Well they went and did it, the barstids! Once again, the powers that control television programming, cancelled a show that I enjoy. And not only did they X it out of existence, they allowed the show the end on a cliff hanger!!! Dang! That is just so many different kinds of wrong.
I don't know if you ever watched the show. It was kind of sci-fi Ii suppose. The description refers to is as from the "supernatural" genre but I certainly wouldn't put it in the same bucket as, say, "Charmed" - either version. It was more X-files than Buffy. And it doens't matter anymore because it's done. Gone. Over. Cut down in it's prime. Well maybe not it's prime. It was cancelled after all. AND now we will never know the truth! I am so deeply unsatisfied.
According to the creator of the show, Jeff Rake, it was intended to run for six years. And it was cancelled at the end of year 3. So half way through to The Answers. You are killing me here Hollywood!
Of course this is not the first time that those same Powers That Be out in Lala Land have left viewers high and dry and drawing the curtain at a cliff hanger. Sometimes literally. What turned out to be the final episode of the show Hannibal had two characters diving off a cliff. Kind of on the nose don't you think?
The show Las Vegas ended as the Guest of Honour, so to speak, of a funeral shows up and the shock of that sends one of the primary characters into early labour. What the actual heck? Why is this guy still alive? And more importantly, is Delinda's baby ok? Do she and Danny ever get married? (and a thousand other question).
Another old favourite of mine, The Pretender, ended with an explosion on a subway car. Then the series was cancelled. What? Did Jared Live? Did Miss Parker? What about Ethan? Oh my gosh! The disappointment of that cancellation lived with me for far too long. But of course, the fan base was pretty strong for that show. Strong enough that it morphed off into books, comics and eventually a made of TV movie with all of the primary actors, to try to wrap things up. It was a lovely effort and much appreciated.
The list of shows cancelled before the actual story's conclusion is a long one: Angel, Dallas, Lois & Clark: The New Adventures of Superman, and The Glades come immediately to mind. And every single time it happens I just want to howl with rage. I don't of course, I was raised better than that. But on the inside, quietly, I seethe.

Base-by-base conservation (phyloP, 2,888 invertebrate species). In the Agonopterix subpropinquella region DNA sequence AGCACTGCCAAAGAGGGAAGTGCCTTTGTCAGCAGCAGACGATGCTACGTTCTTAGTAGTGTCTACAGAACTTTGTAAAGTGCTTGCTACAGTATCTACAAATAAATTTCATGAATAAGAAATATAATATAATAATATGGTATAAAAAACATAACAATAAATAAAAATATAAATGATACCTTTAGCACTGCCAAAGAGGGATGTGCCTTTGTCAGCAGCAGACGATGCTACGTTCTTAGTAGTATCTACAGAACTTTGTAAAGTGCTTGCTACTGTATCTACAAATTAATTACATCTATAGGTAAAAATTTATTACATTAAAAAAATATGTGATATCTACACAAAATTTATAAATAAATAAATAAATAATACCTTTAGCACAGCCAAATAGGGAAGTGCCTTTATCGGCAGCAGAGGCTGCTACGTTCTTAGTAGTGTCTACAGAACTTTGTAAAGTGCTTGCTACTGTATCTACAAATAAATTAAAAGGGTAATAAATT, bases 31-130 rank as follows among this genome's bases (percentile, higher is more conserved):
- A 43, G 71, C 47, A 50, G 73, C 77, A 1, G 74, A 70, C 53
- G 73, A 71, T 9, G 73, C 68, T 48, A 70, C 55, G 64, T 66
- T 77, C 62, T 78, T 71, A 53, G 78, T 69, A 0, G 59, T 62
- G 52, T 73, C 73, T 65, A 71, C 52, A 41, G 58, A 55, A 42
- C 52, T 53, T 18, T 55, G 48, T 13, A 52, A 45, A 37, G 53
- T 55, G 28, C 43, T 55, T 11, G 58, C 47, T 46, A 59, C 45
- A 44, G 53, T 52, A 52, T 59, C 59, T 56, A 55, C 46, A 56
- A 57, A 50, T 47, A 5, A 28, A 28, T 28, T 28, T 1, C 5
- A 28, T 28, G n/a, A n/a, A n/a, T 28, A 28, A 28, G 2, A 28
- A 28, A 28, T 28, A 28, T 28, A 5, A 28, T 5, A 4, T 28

Cancelling a show at a cliff hanger is cruel and unusual punishment. It is just so unsatisfactory. Like playing a scale on the piano except the last note. ARGH! Walking out of a really good movie 1 5 minutes before the conclusion. Knowing that there is a trully excellent dessert awaiting and leaving before dinner is quite over. And unexpected relationship break-up without ever getting to find out why.
Actually I'm not sure what is worse. Ending a show on a cliff hanger or having an ending that is just plain awful. One that seemed to have been thrown togehter at the last minute and nobody gave a damn about the show anymore. Or maybe a cat wrote script and the producers looked at it and said with a shrug, "good enough". Newsflash guys, "good enough" is never good enough. If it's worth doing at all, it's worth doing well. Which means that the finale of these shows, bascially, sucked,: Firefly, Game of Thrones, How I met Your Mother, Lost, X-Files and all of the CSI's. Actually now that I think about it, most of not all of the various version of Star Trek should be on the list too. I'm sure there are others. Hollywood is notorious for it. Shame on them!
There have been some shows that had stellar endings. So it can be done. It is possible. And I have no idea why it isn't done more. I mean, shows do have to end. They cannot go on ad infinitum. - some of them may feel as if they have been on the air for eternity but eventually all of them must conclude. And now that I think about it, those big final show of the final season episodes always get a ton of views. Everyone tunes in to see their favourite characters for the last time and to find out, ultimately, what happens. It seems to me that financially it just makes sense to allow a show, especially a popular show, to have an actual real true ending.
It was a long time ago now but I remember the last episode of The Mary Tyler Moore Show. Do you recall that one? The station was bought out and almost all of the people who worked there were fired. Do you remember the worlds' silliest group hug? It was sad, funny, silly and a perfect way to end the show. MASH is a great example. It was time for the show to end, I don't think anyone would argue that. The actual Korean War lasted 3 years, but MASH was on the air for 11. Still they elected to go out with class. I know the actors were crying, I've read that the crew were teary-eyed and I know that most viewer at home cried as Hawkeye's helicopter takes off and sees that his friend, BJ, spelled out "good bye" in rocks in the field below. That was perfect. Supernatural ended recently, another show that was on air for 15 years, which is a crazy long time. Obviously, it was time to go. But it was another complex, complicated, heavily populated show and I had no idea how on earth it could possibly be wrapped up, in a tidy fashion. But they did it. It was not just an ending but a conclusion. Perfect.